The low energy prices of the past two years have been a windfall for public finances.
Subsidies have fallen, inflation has reduced, government-owned refiners and marketers have made profits and the central government has collected higher revenues by imposing taxes at the retail level.
India's dependency on energy imports is so high that low crude oil prices are overwhelmingly positive, though there are two downsides.
Remittances from Non-Resident Indian (NRIs) in the Persian Gulf and the West Asia have fallen due to slowdowns in those regions.
The other issue is lower petro-product exports from India.
However, refining margins have improved; hence returns from exports have improved, even though the gross value of petro exports has declined.
According to various calculations, the February 2016 Budget estimates would hold good if the Indian crude basket stays at $45-$55 a barrel.
There will be savings in terms of low subsidies and the fiscal deficit will drop if crude is lower. If crude rises above $55, government finances will face some stress.
It's impossible to accurately predict crude price move-ments.
Most analysts believe there is a ceiling to prices at $60-65 a barrel or thereabouts.
At those levels, many expensive shale mining operations become profitable and new supply would therefore enter the market.
Of course, this new supply would not arrive instantly, but it would happen within, say, a quarter or four months.
Meanwhile there is also an overhang of inventory.
Speculators have bought and stored oil when it was going at lower rates.
That oil will be released into the market if crude prices go up again and this inventory could come into the market quickly.
Geopolitics also come into play. The Middle East and North Africa continue to boil.
The Russia-Ukraine situation is also a source of some tension. Both situations carry some risks of supply disruptions.
Meanwhile, Iran has expanded production after being allowed to re-enter the market. Finally, there's economics. If global demand rises, due to faster gross domestic product growth, prices would rise because there would cease to be oversupply.<?P>
In themselves, best guesses at where any one of these factor could go is difficult.
Putting all these together and guessing at the interplay is just that, a guess with a large error factor. However, for what it's worth, Citigroup and Goldman Sachs believe the crude cycle has bottomed out and is more likely to head up than down.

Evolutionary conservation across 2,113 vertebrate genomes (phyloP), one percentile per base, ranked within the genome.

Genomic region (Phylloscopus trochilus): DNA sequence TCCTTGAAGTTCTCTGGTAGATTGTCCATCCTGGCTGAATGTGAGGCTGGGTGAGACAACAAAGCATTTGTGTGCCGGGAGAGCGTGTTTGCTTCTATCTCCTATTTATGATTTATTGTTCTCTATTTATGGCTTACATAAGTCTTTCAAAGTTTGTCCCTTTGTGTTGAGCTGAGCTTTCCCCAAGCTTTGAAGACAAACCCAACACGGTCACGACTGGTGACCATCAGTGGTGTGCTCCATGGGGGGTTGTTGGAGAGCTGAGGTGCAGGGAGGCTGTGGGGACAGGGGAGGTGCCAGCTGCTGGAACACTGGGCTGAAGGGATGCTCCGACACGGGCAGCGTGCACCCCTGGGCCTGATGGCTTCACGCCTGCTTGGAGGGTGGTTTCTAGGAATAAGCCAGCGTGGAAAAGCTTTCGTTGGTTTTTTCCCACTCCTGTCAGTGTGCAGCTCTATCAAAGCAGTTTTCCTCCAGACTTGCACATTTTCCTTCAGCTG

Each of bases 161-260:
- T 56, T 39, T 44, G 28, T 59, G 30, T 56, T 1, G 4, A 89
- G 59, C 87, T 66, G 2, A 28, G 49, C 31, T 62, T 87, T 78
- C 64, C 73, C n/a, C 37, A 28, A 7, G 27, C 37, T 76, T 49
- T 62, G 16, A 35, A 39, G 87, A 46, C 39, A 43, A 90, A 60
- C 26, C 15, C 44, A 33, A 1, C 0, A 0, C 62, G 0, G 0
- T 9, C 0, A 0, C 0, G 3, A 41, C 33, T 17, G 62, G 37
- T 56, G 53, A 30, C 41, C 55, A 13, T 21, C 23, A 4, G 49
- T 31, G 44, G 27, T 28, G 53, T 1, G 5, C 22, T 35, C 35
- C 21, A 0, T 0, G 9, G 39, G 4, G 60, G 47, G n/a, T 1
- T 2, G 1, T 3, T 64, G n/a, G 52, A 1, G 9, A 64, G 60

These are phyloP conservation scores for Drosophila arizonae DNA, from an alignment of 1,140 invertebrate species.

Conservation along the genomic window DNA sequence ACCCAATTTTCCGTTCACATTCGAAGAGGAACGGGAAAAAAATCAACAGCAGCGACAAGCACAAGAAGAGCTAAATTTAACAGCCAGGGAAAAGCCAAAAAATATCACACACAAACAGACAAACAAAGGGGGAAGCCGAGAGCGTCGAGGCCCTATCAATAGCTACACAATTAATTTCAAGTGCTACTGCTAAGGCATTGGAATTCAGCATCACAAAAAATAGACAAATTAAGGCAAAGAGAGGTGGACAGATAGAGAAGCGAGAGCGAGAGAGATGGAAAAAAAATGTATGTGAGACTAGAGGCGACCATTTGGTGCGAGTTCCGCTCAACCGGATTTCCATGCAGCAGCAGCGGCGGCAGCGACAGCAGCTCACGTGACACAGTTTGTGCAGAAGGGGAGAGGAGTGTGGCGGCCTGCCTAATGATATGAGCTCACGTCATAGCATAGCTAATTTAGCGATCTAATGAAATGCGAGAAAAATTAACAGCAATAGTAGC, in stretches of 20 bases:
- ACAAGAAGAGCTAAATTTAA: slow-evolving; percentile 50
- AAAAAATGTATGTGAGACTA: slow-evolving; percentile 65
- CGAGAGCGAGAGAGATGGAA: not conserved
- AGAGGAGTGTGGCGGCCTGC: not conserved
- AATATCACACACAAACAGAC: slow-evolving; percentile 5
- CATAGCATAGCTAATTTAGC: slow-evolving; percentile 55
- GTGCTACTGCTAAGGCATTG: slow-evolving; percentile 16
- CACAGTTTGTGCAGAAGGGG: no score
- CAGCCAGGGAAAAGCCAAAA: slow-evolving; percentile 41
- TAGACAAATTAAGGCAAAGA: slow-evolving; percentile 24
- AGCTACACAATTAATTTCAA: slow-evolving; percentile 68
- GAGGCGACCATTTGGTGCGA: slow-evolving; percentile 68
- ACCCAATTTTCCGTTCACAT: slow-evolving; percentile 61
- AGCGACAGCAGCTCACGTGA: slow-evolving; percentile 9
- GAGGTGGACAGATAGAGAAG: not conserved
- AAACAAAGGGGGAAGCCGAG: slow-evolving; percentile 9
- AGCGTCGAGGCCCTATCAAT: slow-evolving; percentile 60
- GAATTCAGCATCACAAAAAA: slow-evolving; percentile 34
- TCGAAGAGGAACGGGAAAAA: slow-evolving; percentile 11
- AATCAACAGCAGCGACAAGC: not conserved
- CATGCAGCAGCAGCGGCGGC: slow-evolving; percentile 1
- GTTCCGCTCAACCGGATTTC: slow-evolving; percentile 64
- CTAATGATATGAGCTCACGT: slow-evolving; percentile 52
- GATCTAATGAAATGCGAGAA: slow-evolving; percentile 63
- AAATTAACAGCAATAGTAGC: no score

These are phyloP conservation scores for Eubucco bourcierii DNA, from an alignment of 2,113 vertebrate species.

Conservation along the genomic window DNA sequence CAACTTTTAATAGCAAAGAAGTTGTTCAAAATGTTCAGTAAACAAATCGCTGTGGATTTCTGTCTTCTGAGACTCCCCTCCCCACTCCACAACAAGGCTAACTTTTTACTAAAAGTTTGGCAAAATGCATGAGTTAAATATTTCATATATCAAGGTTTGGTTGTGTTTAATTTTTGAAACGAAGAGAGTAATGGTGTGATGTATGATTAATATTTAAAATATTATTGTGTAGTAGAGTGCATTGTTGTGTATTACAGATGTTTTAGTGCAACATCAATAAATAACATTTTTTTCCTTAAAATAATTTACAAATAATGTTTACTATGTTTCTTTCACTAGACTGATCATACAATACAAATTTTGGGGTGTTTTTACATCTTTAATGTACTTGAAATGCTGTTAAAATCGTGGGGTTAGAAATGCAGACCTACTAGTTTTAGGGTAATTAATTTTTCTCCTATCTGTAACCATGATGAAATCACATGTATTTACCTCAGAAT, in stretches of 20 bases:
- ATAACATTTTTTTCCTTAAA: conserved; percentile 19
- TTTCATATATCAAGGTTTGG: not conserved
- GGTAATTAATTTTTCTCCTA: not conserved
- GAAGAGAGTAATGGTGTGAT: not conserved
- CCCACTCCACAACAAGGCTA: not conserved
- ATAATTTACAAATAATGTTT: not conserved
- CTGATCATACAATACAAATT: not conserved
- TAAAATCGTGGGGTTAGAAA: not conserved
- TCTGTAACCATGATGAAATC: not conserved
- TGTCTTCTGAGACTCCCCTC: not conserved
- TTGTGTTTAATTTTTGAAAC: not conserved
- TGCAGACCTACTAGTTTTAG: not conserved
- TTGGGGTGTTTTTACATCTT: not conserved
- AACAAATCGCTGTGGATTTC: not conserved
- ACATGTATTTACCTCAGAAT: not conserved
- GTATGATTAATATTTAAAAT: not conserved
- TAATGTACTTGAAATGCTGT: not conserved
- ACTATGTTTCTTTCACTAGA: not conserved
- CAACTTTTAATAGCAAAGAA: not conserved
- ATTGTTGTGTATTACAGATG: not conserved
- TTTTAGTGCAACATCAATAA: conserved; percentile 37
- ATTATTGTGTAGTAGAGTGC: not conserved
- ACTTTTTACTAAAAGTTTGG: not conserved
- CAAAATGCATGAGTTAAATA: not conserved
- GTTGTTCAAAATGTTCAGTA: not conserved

However, those guesstimates could also be revised after the recent World Bank downgrade of global growth projections.
What happens if crude prices do move up? The Indian government will face the prospect of doling out higher subsidies. There will be lower profits (or losses) for public sector undertakings in the refining/ marketing space (and, probably, a subsidy burden placed on PSUs in exploration).
At the macroeconomic level will be higher current account and fiscal deficits.
The government will also face a dilemma about taxes on retail fuels. It raised taxes as fuel prices fell, garnering more revenue. Will it cut taxes as fuel prices rise? If it does, it will lose revenue, even as subsidies rise.
If it does not cut excise, retail price spikes will cause inflation and political unhappiness.
In January-February, the crude basket was trading at $28-30 a barrel. It is now closer to $50.
The April-May average would be about $47. In October 2014, the crude basket cost an averaged $85 but retail prices after last week's hikes are around the same level.
This gives a sense of how much excise rates have been hiked.
The difference of almost $40 a barrel has been mopped by higher excise collections.
In fact, in the first three quarters of the past financial year (April-December 2015), central excise on petro products collected Rs 111 lakh crore versus excise collections of Rs 99,000 in all 12 months of 2014-15.
The bonanza could end in 2016-17, if Goldman Sachs and Citigroup are correct.
If prices do continue to head up, the Centre will have to decide if it will forgo taxes or refuse to raise retail rates (and thereby absorbs losses via its PSUs or takes those losses as subsidies on its own balance sheet).
If excise rates stay at the current levels, while crude rates rise, inflation will soon hit unacceptable levels.
Bear this in mind because it could be a major issue if prices do move higher in the next few months.